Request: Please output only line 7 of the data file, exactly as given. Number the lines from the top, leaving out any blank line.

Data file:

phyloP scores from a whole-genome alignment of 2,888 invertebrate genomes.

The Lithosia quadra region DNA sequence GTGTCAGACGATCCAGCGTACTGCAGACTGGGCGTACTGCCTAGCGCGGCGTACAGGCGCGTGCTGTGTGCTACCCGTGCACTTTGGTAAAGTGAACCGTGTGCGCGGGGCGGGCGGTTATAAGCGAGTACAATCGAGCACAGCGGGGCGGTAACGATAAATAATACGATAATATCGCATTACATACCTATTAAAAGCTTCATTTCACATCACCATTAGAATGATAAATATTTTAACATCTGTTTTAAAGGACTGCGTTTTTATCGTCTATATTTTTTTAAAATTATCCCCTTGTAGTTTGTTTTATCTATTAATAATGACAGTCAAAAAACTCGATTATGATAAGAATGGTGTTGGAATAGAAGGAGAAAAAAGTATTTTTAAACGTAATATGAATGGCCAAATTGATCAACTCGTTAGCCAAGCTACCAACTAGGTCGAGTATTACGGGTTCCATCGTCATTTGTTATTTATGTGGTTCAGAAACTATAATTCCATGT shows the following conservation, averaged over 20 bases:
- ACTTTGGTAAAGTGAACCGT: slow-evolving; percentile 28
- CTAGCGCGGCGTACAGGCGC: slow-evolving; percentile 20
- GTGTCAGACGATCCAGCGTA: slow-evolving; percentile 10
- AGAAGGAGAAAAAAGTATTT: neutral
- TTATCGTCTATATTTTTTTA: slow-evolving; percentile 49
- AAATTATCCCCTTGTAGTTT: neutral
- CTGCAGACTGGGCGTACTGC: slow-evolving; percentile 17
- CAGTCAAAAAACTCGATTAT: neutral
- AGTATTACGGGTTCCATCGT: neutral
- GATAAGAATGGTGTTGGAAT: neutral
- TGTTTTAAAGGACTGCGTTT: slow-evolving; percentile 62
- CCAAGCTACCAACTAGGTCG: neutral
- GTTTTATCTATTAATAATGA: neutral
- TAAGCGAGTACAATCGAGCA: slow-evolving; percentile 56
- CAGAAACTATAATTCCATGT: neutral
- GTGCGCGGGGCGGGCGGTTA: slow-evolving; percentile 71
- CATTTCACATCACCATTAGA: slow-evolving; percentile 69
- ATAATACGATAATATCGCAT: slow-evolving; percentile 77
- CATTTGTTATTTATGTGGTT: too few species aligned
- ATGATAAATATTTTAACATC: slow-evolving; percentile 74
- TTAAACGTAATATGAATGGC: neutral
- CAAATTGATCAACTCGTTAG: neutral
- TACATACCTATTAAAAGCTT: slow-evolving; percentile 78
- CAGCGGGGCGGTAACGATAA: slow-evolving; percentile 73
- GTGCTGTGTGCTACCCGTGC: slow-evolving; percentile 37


- TTATCGTCTATATTTTTTTA: slow-evolving; percentile 49